Then Bob came in: “I watched this train wreck with background at GSA and from the agencies' viewpoint. They had no business case, no idea of agency business requirements and a willingness to sponge off the profitable parts of GSA who make a living. What they had going for them was political wannabes up the line who wanted to claim they made the government innovative and cool. They ran up deficits and wrote articles claiming to transforming government. It's easier to claim it. Doing it is hard. To add insult to injury they banded with other ne'r do wells to insult those who made the place go and depicted themselves as innovators. They also promoted their kind to senior positions over those who had brought home the bacon.”
Both Ed and Bob made reference to 18F’s high rates and overpriced talent. “Agencies are not going to pay $325 per hour for web designers who don't know how to spell their name,” Woods wrote. “When you still lose money at that rate and produce very little your agency is in jeopardy.”
Both said that 18F couldn’t get enough revenues from agencies to cover their costs, at which point Obama-era politicals at GSA used funds from large GSA GWAC contracts, which operate at very low margins and didn’t have a lot of money to throw around, to bail out 18F, thus hurting GSA’s traditional business. “18F wanted Accenture rates while living off the fees of the rest of GSA,” Woods wrote.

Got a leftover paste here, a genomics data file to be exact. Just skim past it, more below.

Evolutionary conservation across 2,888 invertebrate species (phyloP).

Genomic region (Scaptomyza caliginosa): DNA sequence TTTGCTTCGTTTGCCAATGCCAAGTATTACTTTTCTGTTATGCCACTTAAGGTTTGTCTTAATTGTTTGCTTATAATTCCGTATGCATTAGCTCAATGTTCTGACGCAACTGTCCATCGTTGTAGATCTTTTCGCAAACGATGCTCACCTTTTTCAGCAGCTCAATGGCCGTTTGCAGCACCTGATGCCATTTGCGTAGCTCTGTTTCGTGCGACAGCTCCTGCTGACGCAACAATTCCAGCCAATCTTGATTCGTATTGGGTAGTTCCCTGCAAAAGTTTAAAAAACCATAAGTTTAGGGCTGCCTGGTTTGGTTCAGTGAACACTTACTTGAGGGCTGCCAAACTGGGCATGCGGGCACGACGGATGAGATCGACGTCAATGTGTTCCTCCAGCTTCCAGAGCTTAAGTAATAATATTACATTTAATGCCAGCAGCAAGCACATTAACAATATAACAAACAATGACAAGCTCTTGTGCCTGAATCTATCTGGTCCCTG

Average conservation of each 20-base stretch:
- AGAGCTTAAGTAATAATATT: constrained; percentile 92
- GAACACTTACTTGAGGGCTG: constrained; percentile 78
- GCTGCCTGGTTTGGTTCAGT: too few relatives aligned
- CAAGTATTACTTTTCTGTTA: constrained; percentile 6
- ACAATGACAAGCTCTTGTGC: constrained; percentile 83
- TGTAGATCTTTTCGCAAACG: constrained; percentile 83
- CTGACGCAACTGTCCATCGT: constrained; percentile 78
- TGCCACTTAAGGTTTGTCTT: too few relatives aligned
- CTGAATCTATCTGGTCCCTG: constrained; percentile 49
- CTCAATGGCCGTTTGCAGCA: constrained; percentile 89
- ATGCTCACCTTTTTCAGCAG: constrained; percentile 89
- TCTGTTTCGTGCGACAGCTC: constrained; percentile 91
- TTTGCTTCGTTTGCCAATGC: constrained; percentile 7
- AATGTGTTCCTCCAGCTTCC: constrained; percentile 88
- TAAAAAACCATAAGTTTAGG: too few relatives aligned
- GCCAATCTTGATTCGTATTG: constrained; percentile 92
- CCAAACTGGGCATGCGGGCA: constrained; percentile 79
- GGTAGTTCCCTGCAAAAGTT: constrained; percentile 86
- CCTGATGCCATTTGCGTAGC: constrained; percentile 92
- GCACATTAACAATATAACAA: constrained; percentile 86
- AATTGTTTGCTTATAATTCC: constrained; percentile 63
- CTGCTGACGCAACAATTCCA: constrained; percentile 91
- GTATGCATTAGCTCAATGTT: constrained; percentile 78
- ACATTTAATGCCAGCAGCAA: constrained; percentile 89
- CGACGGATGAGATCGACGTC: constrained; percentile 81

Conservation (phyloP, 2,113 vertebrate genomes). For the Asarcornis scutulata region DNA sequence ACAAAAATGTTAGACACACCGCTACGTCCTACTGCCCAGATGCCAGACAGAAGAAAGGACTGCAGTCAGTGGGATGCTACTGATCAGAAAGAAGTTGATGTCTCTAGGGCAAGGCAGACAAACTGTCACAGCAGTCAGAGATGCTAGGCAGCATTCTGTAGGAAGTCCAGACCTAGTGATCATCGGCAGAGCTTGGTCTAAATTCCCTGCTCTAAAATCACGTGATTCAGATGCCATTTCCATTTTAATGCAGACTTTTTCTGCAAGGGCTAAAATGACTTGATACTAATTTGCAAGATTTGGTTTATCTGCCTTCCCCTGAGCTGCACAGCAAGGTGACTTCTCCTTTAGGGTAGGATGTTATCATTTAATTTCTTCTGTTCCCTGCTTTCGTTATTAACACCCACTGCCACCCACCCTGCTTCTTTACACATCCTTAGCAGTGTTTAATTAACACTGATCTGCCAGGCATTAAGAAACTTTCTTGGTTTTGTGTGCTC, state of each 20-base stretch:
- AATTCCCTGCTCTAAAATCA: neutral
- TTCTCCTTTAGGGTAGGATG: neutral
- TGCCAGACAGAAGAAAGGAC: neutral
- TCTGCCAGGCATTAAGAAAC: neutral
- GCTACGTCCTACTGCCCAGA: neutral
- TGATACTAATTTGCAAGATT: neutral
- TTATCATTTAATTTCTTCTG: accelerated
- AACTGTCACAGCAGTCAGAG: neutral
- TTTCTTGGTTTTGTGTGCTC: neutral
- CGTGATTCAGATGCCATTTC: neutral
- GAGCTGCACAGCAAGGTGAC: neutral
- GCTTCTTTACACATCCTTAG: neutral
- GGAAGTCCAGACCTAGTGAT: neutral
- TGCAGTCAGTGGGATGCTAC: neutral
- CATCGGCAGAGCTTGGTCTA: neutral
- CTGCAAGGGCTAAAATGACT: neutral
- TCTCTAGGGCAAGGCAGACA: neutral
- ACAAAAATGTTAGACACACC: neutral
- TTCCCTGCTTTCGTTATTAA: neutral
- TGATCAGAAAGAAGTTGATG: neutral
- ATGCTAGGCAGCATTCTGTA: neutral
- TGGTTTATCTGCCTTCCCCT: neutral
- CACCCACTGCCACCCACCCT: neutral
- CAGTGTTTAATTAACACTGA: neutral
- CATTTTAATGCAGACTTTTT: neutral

There was some of the culture clash I feared from the beginning, that I thought had dissipated. “They became known as the b's. Backpacks, bean bags and blue jeans,” Bob wrote. “Their space looked like an airport at spring break. The mix was unproductive and divisive. I seldom went through that area but it was clear they were making a point that they wanted to be different.”
Ed got a bit more sympathetic as the conversation proceeded: “My experience is that the folks I met in 18F were very smart about the latest and greatest technologies and many took pay cuts to come fix the government so they were for the most part well intentioned. What they weren't was experienced or savvy enough to understand that you don't need a nuclear physicist to deal with a 1957 Chevy pickup with a timing belt issue and in fact you don't want a physicist because their solution is that you should just replace it with a nuclear powered sports car.”
Bob’s parting shot: “Grow up, get rid of the jeans, make your rates competitive and learn what your customers are facing. And you might have a chance.”
I will confess that I was taken aback both by the content and the vehemence of these remarks. Is this the voice of wisdom or of an older generation set in its ways?
I want to solicit reader reactions and see what you think. If you want to give your thoughts, you can enter a comment on my Linkedin page or my Facebook page, both of which allow dialogue, or direct message me on Twitter. Depending on comments, I will return to this topic in a later blog.